Having been bashed for months about how the National Security Agency and who knows what other three-letter agencies are spying on Internet users through their networks and technology, eight big tech players on Monday launched a counteroffensive.
They want reform in the U.S. and elsewhere.
As the Edward Snowden disclosures continue about the NSA and other agencies’ efforts such as the super-secret British GCHQ to snoop, it’s time for every other major technology and communications firm to get onboard.
This includes AT&T, about which The Associated Press reported this news on Friday:
“AT&T, under fire for ongoing revelations that it shares and sells customers’ communications records to the National Security Agency and other U.S. intelligence offices, says it isn’t required to disclose to shareholders what it does with customers’ data.
“In a letter sent Thursday to the Securities and Exchange Commission, AT&T said it protects customer information and complies with government requests for records ‘only to the extent required by law.'”
If you are an AT&T customer and are the least bit concerned about your privacy, then you should be alarmed.
AT&T, Verizon, Sprint, other communications providers as well tech firms such as BlackBerry, IBM, Lenovo, Red Hat, Oracle Tekelec, SAS and Cisco need to join Google, Facebook and the six other firms who came forward Monday in calling for changes in US, other governments’ spying on Internet and telecommunications users. If companies handle sensitive data, they need to be worried about this hacking plague – and do something about it.
New disclosures such as a report about spying on virtual worlds and online gamers makes this issue even more crucial to our use of the Internet today and in the future.
The Open Technology Institute in Washington praised the reform initiative.
“We are incredibly pleased to see these companies’ stepping up to support broad surveillance reforms, including an end to bulk data collection,” said Kevin Bankston, the policy director of New America’s Open Technology Institute. “We’ve always hoped that our alliance with the Internet companies to push for transparency around the NSA’s surveillance would eventually lead to a broader, shared reform agenda, and today’s statement represents an obvious turning point. The Internet industry has now clearly set its sights beyond just transparency and is ready to fight with us for substantive reforms to the law.”
In “an open letter to Washington,” the big eight (Google, Facebook, Apple, LinkedIn, Twitter, Microsoft, Yahoo and AOL) declared the following:
“Dear Mr. President and Members of Congress,
“We understand that governments have a duty to protect their citizens. But this summer’s revelations highlighted the urgent need to reform government surveillance practices worldwide. The balance in many countries has tipped too far in favor of the state and away from the rights of the individual — rights that are enshrined in our Constitution. This undermines the freedoms we all cherish. It’s time for a change.
“For our part, we are focused on keeping users’ data secure — deploying the latest encryption technology to prevent unauthorized surveillance on our networks and by pushing back on government requests to ensure that they are legal and reasonable in scope.
“We urge the US to take the lead and make reforms that ensure that government surveillance efforts are clearly restricted by law, proportionate to the risks, transparent and subject to independent oversight.”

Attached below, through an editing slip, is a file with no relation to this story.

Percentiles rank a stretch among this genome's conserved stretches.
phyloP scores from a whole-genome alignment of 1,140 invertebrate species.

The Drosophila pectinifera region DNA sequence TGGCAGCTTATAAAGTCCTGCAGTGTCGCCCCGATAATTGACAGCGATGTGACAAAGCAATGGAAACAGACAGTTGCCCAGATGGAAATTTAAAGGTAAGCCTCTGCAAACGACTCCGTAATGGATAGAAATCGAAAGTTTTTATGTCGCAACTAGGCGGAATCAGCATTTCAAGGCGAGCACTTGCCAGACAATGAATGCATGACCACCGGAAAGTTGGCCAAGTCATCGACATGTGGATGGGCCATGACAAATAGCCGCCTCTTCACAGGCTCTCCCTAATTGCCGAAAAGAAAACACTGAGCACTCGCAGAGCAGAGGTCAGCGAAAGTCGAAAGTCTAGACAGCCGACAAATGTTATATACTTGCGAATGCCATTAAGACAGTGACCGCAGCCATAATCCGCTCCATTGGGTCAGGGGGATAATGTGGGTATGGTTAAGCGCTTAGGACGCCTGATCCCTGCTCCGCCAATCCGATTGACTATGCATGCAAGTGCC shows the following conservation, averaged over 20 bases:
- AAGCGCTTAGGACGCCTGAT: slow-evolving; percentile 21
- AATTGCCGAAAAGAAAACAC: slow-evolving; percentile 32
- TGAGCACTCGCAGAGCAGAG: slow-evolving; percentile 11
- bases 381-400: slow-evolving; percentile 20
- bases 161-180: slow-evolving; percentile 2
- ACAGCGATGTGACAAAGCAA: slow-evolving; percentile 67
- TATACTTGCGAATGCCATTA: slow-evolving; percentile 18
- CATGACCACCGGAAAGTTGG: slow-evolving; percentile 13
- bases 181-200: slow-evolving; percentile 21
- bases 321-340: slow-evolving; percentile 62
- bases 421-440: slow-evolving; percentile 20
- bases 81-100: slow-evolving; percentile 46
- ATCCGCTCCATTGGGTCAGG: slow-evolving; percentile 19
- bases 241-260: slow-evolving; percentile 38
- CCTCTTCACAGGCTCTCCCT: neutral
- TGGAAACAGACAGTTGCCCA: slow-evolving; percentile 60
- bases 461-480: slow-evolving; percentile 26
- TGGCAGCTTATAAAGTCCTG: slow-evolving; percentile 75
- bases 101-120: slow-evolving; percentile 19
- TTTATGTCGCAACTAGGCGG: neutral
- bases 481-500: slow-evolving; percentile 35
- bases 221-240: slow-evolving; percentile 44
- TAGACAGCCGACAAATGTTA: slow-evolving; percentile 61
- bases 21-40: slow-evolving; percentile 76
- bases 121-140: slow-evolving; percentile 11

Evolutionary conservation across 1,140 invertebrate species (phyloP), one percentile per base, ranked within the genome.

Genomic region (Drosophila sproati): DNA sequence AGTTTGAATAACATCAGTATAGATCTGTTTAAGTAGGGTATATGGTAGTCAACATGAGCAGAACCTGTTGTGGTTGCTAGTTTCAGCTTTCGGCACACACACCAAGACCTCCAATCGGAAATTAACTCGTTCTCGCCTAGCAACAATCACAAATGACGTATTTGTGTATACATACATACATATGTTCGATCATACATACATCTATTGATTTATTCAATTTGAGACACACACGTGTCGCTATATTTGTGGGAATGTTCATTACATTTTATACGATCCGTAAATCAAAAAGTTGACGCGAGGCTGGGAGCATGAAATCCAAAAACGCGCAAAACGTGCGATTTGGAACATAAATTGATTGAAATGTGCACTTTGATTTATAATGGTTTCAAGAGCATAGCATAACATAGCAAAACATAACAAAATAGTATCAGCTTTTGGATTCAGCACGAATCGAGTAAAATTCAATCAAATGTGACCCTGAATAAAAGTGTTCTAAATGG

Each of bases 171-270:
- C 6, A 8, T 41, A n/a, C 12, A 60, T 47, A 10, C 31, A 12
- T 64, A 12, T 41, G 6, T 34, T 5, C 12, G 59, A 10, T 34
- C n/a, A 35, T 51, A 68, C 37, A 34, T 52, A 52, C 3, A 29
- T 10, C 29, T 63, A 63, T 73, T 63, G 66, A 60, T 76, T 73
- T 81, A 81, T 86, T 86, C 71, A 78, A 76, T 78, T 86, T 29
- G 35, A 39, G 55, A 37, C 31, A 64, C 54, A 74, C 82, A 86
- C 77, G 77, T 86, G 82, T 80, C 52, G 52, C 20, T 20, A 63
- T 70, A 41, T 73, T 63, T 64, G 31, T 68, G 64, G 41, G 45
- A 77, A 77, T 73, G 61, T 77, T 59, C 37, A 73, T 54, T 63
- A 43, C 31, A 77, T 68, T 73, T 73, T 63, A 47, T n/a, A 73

At the same time the firms unveiled a website that declared its five “Principles” for reform:
1. Limiting Governments’ Authority to Collect Users’ Information
Governments should codify sensible limitations on their ability to compel service providers to disclose user data that balance their need for the data in limited circumstances, users’ reasonable privacy interests, and the impact on trust in the Internet. In addition, governments should limit surveillance to specific, known users for lawful purposes, and should not undertake bulk data collection of Internet communications.
2. Oversight and Accountability
Intelligence agencies seeking to collect or compel the production of information should do so under a clear legal framework in which executive powers are subject to strong checks and balances. Reviewing courts should be independent and include an adversarial process, and governments should allow important rulings of law to be made public in a timely manner so that the courts are accountable to an informed citizenry.
3. Transparency About Government Demands
Transparency is essential to a debate over governments’ surveillance powers and the scope of programs that are administered under those powers. Governments should allow companies to publish the number and nature of government demands for user information. In addition, governments should also promptly disclose this data publicly.
4. Respecting the Free Flow of Information
The ability of data to flow or be accessed across borders is essential to a robust 21st century global economy. Governments should permit the transfer of data and should not inhibit access by companies or individuals to lawfully available information that is stored outside of the country. Governments should not require service providers to locate infrastructure within a country’s borders or operate locally.
5. Avoiding Conflicts Among Governments
In order to avoid conflicting laws, there should be a robust, principled, and transparent framework to govern lawful requests for data across jurisdictions, such as improved mutual legal assistance treaty — or “MLAT” — processes. Where the laws of one jurisdiction conflict with the laws of another, it is incumbent upon governments to work together to resolve the conflict.
The website is available here.
What say you about all this snooping and spying?